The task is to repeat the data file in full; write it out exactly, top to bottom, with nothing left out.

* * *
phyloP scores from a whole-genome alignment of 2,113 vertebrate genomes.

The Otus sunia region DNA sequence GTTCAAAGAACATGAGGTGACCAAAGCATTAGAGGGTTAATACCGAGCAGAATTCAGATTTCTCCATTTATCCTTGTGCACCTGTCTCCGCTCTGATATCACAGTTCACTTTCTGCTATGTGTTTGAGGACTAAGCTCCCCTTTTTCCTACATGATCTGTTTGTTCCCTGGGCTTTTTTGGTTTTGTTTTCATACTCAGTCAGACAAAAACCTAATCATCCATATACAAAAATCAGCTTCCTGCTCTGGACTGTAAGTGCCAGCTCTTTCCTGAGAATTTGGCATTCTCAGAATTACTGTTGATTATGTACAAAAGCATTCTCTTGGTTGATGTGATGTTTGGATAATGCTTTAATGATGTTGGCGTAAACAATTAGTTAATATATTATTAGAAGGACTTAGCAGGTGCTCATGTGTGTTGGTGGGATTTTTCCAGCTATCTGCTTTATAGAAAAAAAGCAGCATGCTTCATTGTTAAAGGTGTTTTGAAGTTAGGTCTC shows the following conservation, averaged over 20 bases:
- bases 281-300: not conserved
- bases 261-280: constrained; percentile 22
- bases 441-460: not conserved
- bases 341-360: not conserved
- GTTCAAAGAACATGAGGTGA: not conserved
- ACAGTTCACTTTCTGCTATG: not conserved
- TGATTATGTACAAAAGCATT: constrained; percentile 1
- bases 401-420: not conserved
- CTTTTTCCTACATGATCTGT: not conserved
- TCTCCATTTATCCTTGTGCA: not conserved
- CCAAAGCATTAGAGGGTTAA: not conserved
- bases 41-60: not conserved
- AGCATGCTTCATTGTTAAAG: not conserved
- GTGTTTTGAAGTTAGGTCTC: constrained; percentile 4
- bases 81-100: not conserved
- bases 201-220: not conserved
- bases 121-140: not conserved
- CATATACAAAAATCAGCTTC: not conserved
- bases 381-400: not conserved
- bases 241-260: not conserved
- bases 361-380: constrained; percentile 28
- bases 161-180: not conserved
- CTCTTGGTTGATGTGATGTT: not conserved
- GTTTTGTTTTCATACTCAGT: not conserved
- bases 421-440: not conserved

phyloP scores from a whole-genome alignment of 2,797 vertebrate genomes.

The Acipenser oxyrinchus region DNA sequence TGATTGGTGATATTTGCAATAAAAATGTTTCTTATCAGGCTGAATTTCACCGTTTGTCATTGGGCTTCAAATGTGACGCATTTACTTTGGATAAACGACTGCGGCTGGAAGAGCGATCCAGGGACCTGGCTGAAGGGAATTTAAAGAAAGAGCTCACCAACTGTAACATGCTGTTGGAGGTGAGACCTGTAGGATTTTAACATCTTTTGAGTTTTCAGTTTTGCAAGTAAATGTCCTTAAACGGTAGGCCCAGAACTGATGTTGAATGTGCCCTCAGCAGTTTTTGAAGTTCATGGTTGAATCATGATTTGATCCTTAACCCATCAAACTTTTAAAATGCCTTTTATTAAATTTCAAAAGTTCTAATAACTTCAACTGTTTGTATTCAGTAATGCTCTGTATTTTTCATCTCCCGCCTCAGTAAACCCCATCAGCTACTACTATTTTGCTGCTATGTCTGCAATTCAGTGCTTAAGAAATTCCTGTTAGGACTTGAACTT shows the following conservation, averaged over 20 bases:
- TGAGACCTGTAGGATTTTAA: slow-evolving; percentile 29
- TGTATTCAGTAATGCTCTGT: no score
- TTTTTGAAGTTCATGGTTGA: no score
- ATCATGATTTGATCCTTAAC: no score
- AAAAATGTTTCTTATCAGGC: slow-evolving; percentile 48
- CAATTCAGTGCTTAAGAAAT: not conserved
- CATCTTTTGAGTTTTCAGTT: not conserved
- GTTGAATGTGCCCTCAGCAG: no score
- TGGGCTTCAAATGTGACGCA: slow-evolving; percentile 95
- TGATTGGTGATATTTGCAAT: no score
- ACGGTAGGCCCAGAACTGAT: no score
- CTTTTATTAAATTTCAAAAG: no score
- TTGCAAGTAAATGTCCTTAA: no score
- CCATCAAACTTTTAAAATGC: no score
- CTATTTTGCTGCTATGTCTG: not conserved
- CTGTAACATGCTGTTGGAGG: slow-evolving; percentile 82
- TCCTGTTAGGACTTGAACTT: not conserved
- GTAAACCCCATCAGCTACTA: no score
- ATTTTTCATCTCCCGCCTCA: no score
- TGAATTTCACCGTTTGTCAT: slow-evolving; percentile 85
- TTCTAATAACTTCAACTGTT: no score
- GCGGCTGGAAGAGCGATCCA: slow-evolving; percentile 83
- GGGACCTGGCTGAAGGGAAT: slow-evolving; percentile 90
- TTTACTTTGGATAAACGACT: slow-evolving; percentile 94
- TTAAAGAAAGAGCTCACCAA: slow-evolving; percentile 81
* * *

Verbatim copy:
phyloP scores from a whole-genome alignment of 2,113 vertebrate genomes.

The Otus sunia region DNA sequence GTTCAAAGAACATGAGGTGACCAAAGCATTAGAGGGTTAATACCGAGCAGAATTCAGATTTCTCCATTTATCCTTGTGCACCTGTCTCCGCTCTGATATCACAGTTCACTTTCTGCTATGTGTTTGAGGACTAAGCTCCCCTTTTTCCTACATGATCTGTTTGTTCCCTGGGCTTTTTTGGTTTTGTTTTCATACTCAGTCAGACAAAAACCTAATCATCCATATACAAAAATCAGCTTCCTGCTCTGGACTGTAAGTGCCAGCTCTTTCCTGAGAATTTGGCATTCTCAGAATTACTGTTGATTATGTACAAAAGCATTCTCTTGGTTGATGTGATGTTTGGATAATGCTTTAATGATGTTGGCGTAAACAATTAGTTAATATATTATTAGAAGGACTTAGCAGGTGCTCATGTGTGTTGGTGGGATTTTTCCAGCTATCTGCTTTATAGAAAAAAAGCAGCATGCTTCATTGTTAAAGGTGTTTTGAAGTTAGGTCTC shows the following conservation, averaged over 20 bases:
- bases 281-300: not conserved
- bases 261-280: constrained; percentile 22
- bases 441-460: not conserved
- bases 341-360: not conserved
- GTTCAAAGAACATGAGGTGA: not conserved
- ACAGTTCACTTTCTGCTATG: not conserved
- TGATTATGTACAAAAGCATT: constrained; percentile 1
- bases 401-420: not conserved
- CTTTTTCCTACATGATCTGT: not conserved
- TCTCCATTTATCCTTGTGCA: not conserved
- CCAAAGCATTAGAGGGTTAA: not conserved
- bases 41-60: not conserved
- AGCATGCTTCATTGTTAAAG: not conserved
- GTGTTTTGAAGTTAGGTCTC: constrained; percentile 4
- bases 81-100: not conserved
- bases 201-220: not conserved
- bases 121-140: not conserved
- CATATACAAAAATCAGCTTC: not conserved
- bases 381-400: not conserved
- bases 241-260: not conserved
- bases 361-380: constrained; percentile 28
- bases 161-180: not conserved
- CTCTTGGTTGATGTGATGTT: not conserved
- GTTTTGTTTTCATACTCAGT: not conserved
- bases 421-440: not conserved

phyloP scores from a whole-genome alignment of 2,797 vertebrate genomes.

The Acipenser oxyrinchus region DNA sequence TGATTGGTGATATTTGCAATAAAAATGTTTCTTATCAGGCTGAATTTCACCGTTTGTCATTGGGCTTCAAATGTGACGCATTTACTTTGGATAAACGACTGCGGCTGGAAGAGCGATCCAGGGACCTGGCTGAAGGGAATTTAAAGAAAGAGCTCACCAACTGTAACATGCTGTTGGAGGTGAGACCTGTAGGATTTTAACATCTTTTGAGTTTTCAGTTTTGCAAGTAAATGTCCTTAAACGGTAGGCCCAGAACTGATGTTGAATGTGCCCTCAGCAGTTTTTGAAGTTCATGGTTGAATCATGATTTGATCCTTAACCCATCAAACTTTTAAAATGCCTTTTATTAAATTTCAAAAGTTCTAATAACTTCAACTGTTTGTATTCAGTAATGCTCTGTATTTTTCATCTCCCGCCTCAGTAAACCCCATCAGCTACTACTATTTTGCTGCTATGTCTGCAATTCAGTGCTTAAGAAATTCCTGTTAGGACTTGAACTT shows the following conservation, averaged over 20 bases:
- TGAGACCTGTAGGATTTTAA: slow-evolving; percentile 29
- TGTATTCAGTAATGCTCTGT: no score
- TTTTTGAAGTTCATGGTTGA: no score
- ATCATGATTTGATCCTTAAC: no score
- AAAAATGTTTCTTATCAGGC: slow-evolving; percentile 48
- CAATTCAGTGCTTAAGAAAT: not conserved
- CATCTTTTGAGTTTTCAGTT: not conserved
- GTTGAATGTGCCCTCAGCAG: no score
- TGGGCTTCAAATGTGACGCA: slow-evolving; percentile 95
- TGATTGGTGATATTTGCAAT: no score
- ACGGTAGGCCCAGAACTGAT: no score
- CTTTTATTAAATTTCAAAAG: no score
- TTGCAAGTAAATGTCCTTAA: no score
- CCATCAAACTTTTAAAATGC: no score
- CTATTTTGCTGCTATGTCTG: not conserved
- CTGTAACATGCTGTTGGAGG: slow-evolving; percentile 82
- TCCTGTTAGGACTTGAACTT: not conserved
- GTAAACCCCATCAGCTACTA: no score
- ATTTTTCATCTCCCGCCTCA: no score
- TGAATTTCACCGTTTGTCAT: slow-evolving; percentile 85
- TTCTAATAACTTCAACTGTT: no score
- GCGGCTGGAAGAGCGATCCA: slow-evolving; percentile 83
- GGGACCTGGCTGAAGGGAAT: slow-evolving; percentile 90
- TTTACTTTGGATAAACGACT: slow-evolving; percentile 94
- TTAAAGAAAGAGCTCACCAA: slow-evolving; percentile 81